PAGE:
To verify our hypothesis that potassium leakage is the direct reason for mitochondrial damage. We detect the MF phenomenon during different potassium concentrations, we found during the Bt infection, the restoration of intracellular potassium can also reduce the MF phenotype, but serious potassium leakage caused a greater proportion of MF phenotypes (Fig. 3C). At the same time, the mitochondrial membrane potential could also return to normal level with potassium addition (Fig. 3D). As we found, the MF phenotype caused by Cry5Ba toxin is responsible to energy imbalance. More importantly, our results showed the restoration of potassium concentration can restore the content of AMP/ATP (Fig. 3E). Therefore, we concluded the leakage of potassium ions caused by Bt infection directly causes mitochondrial stress,which subsequently leads to mitochondrial damage and energy imbalance.
Cell energy imbalance mediated by mitochondria damage activates the AMP-activated protein kinase
The AMP-activated protein kinase (AMPK) is a sensor of energy status that maintains energy homeostasis and can be activated by a decrease in energy levels 47. The synthesis and catabolism of ATP are largely regulated by AMPK 47. AMPK is activated via phosphorylation of Thr172 on the α catalysis subunit (AAK-2 protein) 47. It is well known that increasing of AMP/ATP proportion is the classical way to activate the AMPK 47. We observed that aak-2 was significantly up-regulated and the AMP/ATP ratios were significantly increased when worms are infected by nematicidal Bt (Fig. 1B and S7). Therefore, we speculated that nematicidal Bt infection may activate AMPK. To confirm this hypothesis, we performed western blotting to analyze the Thr172 phosphorylation of AAK-2 protein in worms. The results showed that the Thr172 of AAK-2 was phosphorylated when C. elegans fed with BMB171/Cry5Ba but not in the control strain BMB171/pHT304 treatment (Fig. 4A). What’s more, the Thr172 of AAK-2 protein was not phosphorylated when Cry5Ba-receptor null mutant bre-5(ye17) worms were fed with BMB171/Cry5Ba under the same conditions (Fig. 4A). Inhibition of mitochondrial fragmentation using mdivi-1 could significantly suppress the Thr172 phosphorylation of AAK-2 (Fig. 4A). Besides, restore the leakage of potassium ions caused by Bt infection can also suppress the Thr172 phosphorylation of AAK-2 (Fig. 4B). These results demonstrated that the AMPK of worms is activated by nematicidal Bt infection via the phosphorylation of the core subunit AAK-2.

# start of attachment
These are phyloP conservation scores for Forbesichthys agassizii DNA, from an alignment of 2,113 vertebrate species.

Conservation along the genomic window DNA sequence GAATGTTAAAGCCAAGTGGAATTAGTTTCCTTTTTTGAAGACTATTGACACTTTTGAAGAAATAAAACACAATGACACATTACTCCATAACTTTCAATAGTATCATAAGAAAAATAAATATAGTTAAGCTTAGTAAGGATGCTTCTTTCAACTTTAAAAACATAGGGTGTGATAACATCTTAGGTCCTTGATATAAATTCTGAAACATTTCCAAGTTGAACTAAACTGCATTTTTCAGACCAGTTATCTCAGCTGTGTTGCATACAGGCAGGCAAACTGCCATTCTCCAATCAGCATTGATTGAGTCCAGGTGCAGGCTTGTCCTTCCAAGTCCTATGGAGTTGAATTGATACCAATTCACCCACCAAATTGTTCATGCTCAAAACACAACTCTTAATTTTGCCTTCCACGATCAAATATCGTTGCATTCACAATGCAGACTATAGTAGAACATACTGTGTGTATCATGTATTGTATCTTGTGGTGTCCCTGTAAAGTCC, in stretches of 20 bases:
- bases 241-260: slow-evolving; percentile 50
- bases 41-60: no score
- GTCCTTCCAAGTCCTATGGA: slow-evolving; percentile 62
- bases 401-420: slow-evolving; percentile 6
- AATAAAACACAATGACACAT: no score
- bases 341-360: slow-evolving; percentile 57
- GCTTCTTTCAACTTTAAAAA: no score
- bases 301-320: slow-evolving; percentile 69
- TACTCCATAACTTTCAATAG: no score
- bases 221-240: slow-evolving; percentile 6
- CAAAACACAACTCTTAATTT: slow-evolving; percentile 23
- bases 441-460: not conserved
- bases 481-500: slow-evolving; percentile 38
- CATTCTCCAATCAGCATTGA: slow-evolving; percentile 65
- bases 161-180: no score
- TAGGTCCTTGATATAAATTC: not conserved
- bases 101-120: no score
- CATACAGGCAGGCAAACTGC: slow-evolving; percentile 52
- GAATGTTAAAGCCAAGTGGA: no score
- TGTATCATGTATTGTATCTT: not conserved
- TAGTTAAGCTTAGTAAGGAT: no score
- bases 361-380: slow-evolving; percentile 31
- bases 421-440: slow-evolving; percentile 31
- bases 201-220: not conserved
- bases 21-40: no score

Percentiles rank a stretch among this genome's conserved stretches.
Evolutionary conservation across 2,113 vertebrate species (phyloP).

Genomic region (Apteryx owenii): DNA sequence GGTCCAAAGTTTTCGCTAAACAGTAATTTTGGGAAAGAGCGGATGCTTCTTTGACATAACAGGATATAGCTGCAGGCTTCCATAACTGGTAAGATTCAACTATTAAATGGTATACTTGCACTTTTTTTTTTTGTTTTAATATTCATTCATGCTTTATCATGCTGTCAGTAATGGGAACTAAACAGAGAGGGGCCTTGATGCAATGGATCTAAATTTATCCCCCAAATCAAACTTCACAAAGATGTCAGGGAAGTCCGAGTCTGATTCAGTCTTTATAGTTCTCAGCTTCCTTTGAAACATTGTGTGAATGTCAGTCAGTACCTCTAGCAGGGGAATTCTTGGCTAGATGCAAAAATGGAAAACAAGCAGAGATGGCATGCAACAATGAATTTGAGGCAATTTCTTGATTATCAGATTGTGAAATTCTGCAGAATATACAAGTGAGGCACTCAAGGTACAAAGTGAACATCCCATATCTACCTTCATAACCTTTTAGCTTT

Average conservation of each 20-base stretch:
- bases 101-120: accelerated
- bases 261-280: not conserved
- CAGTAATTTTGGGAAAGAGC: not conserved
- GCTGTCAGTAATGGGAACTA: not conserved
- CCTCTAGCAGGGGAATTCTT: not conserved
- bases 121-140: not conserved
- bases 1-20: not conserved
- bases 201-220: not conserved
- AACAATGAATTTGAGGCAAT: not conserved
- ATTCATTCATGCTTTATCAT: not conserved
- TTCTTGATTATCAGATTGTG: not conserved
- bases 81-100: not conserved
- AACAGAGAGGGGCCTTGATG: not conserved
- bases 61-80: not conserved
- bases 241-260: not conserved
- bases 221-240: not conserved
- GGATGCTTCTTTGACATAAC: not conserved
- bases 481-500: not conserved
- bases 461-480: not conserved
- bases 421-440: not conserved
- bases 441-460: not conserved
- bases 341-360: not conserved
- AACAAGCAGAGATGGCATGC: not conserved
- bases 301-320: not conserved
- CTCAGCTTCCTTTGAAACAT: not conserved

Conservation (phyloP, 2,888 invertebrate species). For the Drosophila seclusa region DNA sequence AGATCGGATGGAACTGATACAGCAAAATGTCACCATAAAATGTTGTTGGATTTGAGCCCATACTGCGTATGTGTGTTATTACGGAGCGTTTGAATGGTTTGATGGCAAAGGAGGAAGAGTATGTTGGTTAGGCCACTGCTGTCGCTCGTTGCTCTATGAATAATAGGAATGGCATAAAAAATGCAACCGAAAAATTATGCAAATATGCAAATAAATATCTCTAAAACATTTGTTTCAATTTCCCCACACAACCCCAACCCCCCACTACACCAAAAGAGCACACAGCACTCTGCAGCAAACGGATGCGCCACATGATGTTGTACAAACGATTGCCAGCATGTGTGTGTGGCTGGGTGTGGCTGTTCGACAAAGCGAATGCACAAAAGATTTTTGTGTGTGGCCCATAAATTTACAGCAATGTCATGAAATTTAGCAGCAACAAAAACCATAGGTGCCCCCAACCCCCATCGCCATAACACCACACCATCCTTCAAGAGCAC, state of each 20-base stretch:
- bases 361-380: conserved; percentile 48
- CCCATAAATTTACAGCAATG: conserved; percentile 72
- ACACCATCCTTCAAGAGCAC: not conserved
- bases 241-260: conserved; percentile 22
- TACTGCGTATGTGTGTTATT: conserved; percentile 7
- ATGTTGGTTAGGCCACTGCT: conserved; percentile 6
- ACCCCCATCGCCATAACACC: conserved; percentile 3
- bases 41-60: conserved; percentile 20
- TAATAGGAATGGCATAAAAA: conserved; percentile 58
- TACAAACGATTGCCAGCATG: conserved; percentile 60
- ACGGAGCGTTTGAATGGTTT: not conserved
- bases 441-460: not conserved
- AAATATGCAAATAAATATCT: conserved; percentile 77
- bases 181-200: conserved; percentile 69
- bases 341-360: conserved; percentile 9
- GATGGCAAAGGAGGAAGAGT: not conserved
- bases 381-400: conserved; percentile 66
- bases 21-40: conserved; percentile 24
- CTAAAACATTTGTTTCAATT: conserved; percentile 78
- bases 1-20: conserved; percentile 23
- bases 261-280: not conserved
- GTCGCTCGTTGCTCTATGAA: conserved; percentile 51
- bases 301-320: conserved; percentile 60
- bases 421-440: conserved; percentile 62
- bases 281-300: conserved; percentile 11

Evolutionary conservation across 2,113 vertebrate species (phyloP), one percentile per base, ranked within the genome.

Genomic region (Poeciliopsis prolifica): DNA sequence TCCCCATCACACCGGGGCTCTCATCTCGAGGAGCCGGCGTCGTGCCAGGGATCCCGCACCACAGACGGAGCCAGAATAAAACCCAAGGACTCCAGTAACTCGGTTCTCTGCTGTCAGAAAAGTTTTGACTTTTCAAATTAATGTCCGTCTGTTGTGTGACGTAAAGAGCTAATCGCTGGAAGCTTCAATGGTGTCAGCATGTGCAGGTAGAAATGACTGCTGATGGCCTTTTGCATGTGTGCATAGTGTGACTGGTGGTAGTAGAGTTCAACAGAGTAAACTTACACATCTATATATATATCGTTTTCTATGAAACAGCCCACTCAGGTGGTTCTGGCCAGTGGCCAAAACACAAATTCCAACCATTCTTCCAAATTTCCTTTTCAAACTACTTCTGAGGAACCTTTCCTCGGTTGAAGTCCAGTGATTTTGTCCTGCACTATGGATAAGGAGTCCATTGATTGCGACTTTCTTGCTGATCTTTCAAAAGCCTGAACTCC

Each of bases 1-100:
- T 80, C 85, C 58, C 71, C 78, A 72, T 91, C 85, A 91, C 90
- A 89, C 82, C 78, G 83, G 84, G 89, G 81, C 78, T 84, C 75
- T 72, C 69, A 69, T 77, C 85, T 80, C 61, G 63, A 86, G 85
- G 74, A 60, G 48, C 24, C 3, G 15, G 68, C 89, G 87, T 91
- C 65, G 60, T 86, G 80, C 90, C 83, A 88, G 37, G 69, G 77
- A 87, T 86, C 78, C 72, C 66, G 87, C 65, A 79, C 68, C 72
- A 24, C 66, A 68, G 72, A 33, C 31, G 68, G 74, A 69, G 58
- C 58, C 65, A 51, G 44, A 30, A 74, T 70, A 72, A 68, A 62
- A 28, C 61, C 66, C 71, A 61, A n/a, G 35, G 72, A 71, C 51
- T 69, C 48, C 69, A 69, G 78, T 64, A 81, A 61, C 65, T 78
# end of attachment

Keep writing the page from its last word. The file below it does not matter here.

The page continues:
To assess the relationship between cell energy imbalance and the activating of AMPK after Bt infection, we knock down the aak-2 transcription levels by RNAi in the mitochondria reporter worms SJ4143(zcIs17[Pges−1:: GFPmt]). Then, the non-RNAi and aak-2 RNAi worms were fed with BMB171/Cry5Ba or BMB171/pHT304, respectively. The RNAi-aak-2 worms also showed a high level of MF when worms fed with BMB171/Cry5Ba, most mitochondria keep tubular when worms fed with control strain BMB171/pHT304 (Fig. 4C-4D).
We also measured the concentrations of AMP and ATP when wild-type C. elegans N2 and RNAi-aak-2 worms were fed with BMB171/Cry5Ba or BMB171/pHT304. The AMP/ATP ratio was significantly increased when RNAi-aak-2 worms were treated with BMB171/Cry5Ba compared to BMB171/pHT304 (Fig. 4E). However, the increasing of AMP/ATP ratio was no significant difference when RNAi-aak-2 and N2 worms were treated with BMB171/Cry5Ba (Fig. 4E). These results demonstrate that knockdown of the aak-2 does not affect the level of MF and energy imbalance during Bt infection, and suggest that AMPK activation is a result rather than a cause of the above MF phenomenon. Thus, we concluded that Bt-mediated cell energy imbalance activates the AMPK in C. elegans.
AMPK activation is involved in C. elegans defense responses against Bt infection